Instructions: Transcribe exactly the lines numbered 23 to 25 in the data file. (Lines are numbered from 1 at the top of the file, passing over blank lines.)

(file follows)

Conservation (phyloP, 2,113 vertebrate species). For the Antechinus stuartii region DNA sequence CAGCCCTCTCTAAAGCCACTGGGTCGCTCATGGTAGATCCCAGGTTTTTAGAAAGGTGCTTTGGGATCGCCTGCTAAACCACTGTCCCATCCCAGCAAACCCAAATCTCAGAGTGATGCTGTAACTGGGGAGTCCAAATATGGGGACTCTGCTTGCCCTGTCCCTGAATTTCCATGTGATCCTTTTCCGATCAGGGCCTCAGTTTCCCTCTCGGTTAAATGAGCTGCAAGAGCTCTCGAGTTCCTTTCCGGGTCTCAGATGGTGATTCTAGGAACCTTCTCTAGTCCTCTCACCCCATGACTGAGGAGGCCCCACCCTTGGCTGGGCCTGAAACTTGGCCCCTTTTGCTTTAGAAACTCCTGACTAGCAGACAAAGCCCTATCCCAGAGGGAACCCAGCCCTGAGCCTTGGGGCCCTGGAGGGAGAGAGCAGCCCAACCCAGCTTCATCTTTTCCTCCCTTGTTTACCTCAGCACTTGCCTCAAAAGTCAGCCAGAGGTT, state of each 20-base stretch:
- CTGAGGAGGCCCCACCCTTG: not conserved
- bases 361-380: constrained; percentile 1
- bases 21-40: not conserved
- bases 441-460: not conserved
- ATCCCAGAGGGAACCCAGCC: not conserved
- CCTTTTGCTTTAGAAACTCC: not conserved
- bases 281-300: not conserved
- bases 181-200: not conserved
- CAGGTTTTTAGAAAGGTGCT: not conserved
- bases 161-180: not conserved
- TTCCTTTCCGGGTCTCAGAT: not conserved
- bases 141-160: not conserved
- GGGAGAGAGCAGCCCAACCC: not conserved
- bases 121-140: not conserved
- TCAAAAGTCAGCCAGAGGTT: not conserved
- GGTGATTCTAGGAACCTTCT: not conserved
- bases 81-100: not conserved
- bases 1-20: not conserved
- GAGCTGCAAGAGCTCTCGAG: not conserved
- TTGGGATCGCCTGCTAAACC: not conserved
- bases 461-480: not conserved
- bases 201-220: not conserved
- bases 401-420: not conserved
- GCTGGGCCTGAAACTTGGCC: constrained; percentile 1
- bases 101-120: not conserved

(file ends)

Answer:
- bases 201-220: not conserved
- bases 401-420: not conserved
- GCTGGGCCTGAAACTTGGCC: constrained; percentile 1